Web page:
Triton Sonic Wind Profiler and SkyServe wind data service provide accurate, versatile platform for documenting wind resources in ‘brownfield’ areas too rugged and isolated for met towers.
Coal mined from West Virginia’s mountains has powered this country for decades, and now Second Wind’s wind data collection equipment is helping former and active coal mining sites find second energy-producing lives as homes for wind farms and other renewable energy facilities. Marshall University’s Center for Environmental, Geotechnical and Applied Sciences (CEGAS) is using Second Wind Triton Sonic Wind Profiler and SkyServe satellite wind data service to evaluate the wind energy potential on former surface mine sites. Working with the West Virginia Division of Energy and the Appalachian Regional Commission, CEGAS has used the Second Wind technology to evaluate two former surface mine sites around the state, and is presently evaluating a third. The university’s goal is to help surface mine property owners determine whether they can make strip-mined land productive again by converting it to renewable energy uses, with wind being one of the primary energy resources.
The CEGAS staff chose Triton because, they said, it reliably measures wind at turbine hub heights of 80 meters and higher, and its mobility allows using it at hard-to-access sites. CEGAS also uses SkyServe to collect data from the Triton, eliminating the need to travel to sites and collect data manually. As part of deploying the Triton, CEGAS confirmed its performance with multiple three-week studies, correlating Triton data with data from nearby met towers. That gave the university a versatile, cost-effective alternative to met towers, which would have been difficult and expensive to erect on the surface mine sites, according to CEGAS Environmental Manager George Carico.
“West Virginia is a rural state and travel can be tough,” he said “Triton is super easy to operate and has great mobility. We take it to remote surface mine locations on a trailer pulled by a four-wheel drive vehicle and have it working within a few hours. Some of these sites are miles off the electric grid, so Triton’s solar panels and deep-cycle battery units save us from setting up and refueling remote generators. SkyServe also makes the system easy to use because we can retrieve data from our Triton remotely, export it straight into spreadsheets and consolidate it with data from Windographer and AWS Truepower Wind. It puts everything we need right at our fingertips.”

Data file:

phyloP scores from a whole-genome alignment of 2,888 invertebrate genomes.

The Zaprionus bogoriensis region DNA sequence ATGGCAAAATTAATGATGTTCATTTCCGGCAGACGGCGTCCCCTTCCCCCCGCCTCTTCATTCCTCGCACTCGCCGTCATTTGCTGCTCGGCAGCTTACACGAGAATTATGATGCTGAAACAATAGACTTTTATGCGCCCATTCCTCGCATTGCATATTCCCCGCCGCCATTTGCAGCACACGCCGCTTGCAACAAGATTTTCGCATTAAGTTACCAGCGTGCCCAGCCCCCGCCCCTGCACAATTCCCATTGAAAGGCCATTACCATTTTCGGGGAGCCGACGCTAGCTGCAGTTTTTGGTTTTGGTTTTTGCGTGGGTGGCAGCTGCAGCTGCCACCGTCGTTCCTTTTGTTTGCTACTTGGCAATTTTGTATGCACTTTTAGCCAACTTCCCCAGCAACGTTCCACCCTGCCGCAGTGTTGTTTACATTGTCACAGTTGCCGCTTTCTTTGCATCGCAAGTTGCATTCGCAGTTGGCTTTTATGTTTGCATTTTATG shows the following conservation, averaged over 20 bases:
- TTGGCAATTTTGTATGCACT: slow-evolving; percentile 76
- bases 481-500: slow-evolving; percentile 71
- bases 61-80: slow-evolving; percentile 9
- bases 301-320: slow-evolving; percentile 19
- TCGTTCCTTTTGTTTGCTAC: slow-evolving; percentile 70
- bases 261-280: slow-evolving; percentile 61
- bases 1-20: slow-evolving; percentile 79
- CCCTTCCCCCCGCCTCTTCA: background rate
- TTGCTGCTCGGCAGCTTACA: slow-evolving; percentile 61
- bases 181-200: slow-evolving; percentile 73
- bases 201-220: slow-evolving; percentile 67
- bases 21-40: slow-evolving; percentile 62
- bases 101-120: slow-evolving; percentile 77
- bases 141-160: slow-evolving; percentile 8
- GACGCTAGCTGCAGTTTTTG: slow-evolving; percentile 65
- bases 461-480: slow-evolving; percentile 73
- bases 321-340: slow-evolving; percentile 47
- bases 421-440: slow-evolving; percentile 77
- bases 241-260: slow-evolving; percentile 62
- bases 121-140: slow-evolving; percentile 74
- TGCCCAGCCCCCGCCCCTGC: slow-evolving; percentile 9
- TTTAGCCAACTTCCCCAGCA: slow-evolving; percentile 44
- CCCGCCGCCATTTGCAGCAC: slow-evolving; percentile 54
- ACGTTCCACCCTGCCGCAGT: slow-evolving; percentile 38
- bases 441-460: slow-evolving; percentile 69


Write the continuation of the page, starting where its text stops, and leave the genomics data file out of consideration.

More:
Triton, an advanced remote sensing system, uses sodar (sound detection and ranging) technology to measure wind in the areas that most affect a wind turbine’s performance. By measuring wind speeds at the turbine rotor’s hub height and beyond, the unit reduces uncertainty in annual energy production (AEP) forecasts.
SkyServe Satellite Wind Data Service is a remote communications system that lets Triton users view wind data in near-real-time. SkyServe uploads wind data every 10 minutes, via Globalstar satellite, to a secure web server. SkyServe adds a GPS location and time stamp to all data as it’s recorded, eliminating the inaccuracy or guesswork that can accompany remote data without GPS information. Its suite of reporting tools translates wind data into information.
“Marshall University’s work on the reuse of surface mines underscores an important fact in the wind power industry, which is: you have to go where the wind is and sometimes it’s in a challenging location,” said Second Wind CEO Larry Letteney.
Second Wind LLC
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